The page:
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Internet speeds 1.2 million times faster than the US average are possible using the current fibre optic cable network. How does 301,000,000 Mbps sound?

 Fibre optics shooting past electronics of broadband hub.
Fibre optics shooting past electronics of broadband hub.

Underneath my road lies a cable on which, like many, my whole digital world relies. Fibre optic cables have become increasingly standard for modern high-speed internet connections, but even these super-highways of speed are limited in their capacity. Thanks to the work of some British researchers, however, those very same cables may be able to provide connection speeds that are massively faster than those we currently rely on.

A team of scientists and researchers at Aston University have developed an optical processor that takes advantage of previously untapped frequency bands, allowing standard fibre cables to transmit data at a much higher speed than previously thought (via Fudzilla). The researchers managed to achieve a data transfer rate of up to 301 terabits per second through standard fibre optic cables, pointing to a potential future where our home connection speeds could achieve speeds previously thought unfeasible without having to modify cables already installed.

The average broadband speed in the UK as of last year was said to be 69.4 Mbps, or megabits per second, whereas the median speed in the US was quoted as 242.38 Mbps in February of this year. The touted 301 terabits per second equates to a staggering 301,000,000 Mbps, which means this new speed would be around 4.5 million times faster than an average UK connection, and 1.2 million times faster than a US connection.

Currently, fibre cables utilise what are referred to as "C" and "L" bands in the electromagnetic spectrum. The new optical processor, however, makes use of the previously untapped "E" and "S" bands to take advantage of huge amounts of previously unused capacity.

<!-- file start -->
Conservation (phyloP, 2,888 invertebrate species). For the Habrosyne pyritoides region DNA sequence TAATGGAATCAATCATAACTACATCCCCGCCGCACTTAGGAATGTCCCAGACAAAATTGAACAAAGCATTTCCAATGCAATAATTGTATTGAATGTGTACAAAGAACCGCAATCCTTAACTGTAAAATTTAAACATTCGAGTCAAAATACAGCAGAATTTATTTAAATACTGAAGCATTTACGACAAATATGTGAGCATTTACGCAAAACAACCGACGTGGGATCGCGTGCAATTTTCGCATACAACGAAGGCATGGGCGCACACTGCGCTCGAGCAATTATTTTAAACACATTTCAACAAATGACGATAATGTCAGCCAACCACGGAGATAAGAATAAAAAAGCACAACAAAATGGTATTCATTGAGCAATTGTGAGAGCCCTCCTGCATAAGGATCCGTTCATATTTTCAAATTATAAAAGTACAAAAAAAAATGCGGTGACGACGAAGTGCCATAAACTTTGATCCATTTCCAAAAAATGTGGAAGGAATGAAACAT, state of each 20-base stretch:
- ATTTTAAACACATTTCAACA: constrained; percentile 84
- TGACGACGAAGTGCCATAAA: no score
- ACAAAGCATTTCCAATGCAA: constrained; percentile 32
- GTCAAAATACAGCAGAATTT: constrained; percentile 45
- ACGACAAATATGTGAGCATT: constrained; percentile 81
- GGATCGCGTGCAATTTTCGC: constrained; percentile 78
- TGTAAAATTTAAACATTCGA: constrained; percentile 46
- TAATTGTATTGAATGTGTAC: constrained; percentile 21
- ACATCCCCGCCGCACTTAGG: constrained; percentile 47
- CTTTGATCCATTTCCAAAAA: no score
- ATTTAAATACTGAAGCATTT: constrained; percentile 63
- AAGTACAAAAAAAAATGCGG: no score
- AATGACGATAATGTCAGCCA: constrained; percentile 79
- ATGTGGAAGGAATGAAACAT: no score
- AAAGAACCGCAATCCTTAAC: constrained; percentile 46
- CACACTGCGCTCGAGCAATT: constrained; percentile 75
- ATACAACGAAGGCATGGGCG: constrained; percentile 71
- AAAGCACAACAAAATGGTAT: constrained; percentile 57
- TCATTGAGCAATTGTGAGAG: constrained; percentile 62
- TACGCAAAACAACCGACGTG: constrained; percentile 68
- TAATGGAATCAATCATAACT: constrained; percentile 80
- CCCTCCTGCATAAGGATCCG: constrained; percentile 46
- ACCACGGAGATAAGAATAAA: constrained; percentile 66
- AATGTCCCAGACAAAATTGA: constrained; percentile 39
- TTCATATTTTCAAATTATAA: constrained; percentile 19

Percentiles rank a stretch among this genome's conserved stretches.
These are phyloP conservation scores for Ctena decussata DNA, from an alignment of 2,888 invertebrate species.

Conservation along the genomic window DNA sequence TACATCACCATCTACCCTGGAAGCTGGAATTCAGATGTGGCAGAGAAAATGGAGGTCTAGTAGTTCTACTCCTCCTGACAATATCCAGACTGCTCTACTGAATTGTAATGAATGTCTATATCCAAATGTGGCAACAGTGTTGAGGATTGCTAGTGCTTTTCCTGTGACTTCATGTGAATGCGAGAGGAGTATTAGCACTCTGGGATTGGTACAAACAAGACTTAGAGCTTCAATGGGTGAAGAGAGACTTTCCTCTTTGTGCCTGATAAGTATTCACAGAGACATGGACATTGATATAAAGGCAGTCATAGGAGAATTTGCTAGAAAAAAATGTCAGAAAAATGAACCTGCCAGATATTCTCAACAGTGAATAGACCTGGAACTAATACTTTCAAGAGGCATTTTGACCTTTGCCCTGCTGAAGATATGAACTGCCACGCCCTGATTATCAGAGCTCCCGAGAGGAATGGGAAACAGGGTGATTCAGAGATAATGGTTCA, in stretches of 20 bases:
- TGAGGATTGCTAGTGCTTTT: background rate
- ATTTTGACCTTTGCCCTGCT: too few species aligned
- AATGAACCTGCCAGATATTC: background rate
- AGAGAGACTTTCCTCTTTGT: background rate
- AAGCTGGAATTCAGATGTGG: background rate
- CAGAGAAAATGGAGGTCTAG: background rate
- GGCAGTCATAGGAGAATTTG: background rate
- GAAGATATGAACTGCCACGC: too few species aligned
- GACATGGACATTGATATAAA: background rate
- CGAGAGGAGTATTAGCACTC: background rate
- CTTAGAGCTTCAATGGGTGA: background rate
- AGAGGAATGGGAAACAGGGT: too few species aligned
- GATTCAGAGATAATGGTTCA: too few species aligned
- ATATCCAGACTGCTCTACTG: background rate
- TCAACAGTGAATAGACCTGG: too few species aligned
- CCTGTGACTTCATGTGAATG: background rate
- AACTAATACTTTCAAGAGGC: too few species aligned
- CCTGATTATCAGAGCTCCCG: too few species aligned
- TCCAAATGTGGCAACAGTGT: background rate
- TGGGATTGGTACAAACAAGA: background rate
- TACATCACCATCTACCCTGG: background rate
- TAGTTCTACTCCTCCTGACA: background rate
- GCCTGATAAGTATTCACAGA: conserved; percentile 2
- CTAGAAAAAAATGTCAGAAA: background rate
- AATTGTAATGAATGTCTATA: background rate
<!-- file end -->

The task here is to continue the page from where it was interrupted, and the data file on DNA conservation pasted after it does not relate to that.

The processor's creator, Dr Ian Phillips, said: "Over the last few years Aston University has been developing optical amplifiers that operate in the E-band, which sits adjacent to the C-band in the electromagnetic spectrum but is about three times wider. Before the development of our device, no one had been able to properly emulate the E-band channels in a controlled way."

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Professor Wladek Forysiak, a member of the team developing the new tech, added: "This ground-breaking accomplishment highlights the crucial role of advancing optical fibre technology in revolutionising communication networks for faster and more reliable data transmission."

"It is also a 'greener solution' than deploying more, newer fibres and cables since it makes greater use of the existing deployed fibre network, increasing its capacity to carry data and prolonging its useful life & commercial value."

Anything that prevents more digging up of my street is fine by me, particularly if it means connection speeds that dwarf the figures I currently receive. In a world where fast data-streaming is less a luxury and more a necessity for many of us in day-to-day life, huge levels of increased speed without major disruption strikes as an innovation worth shouting about.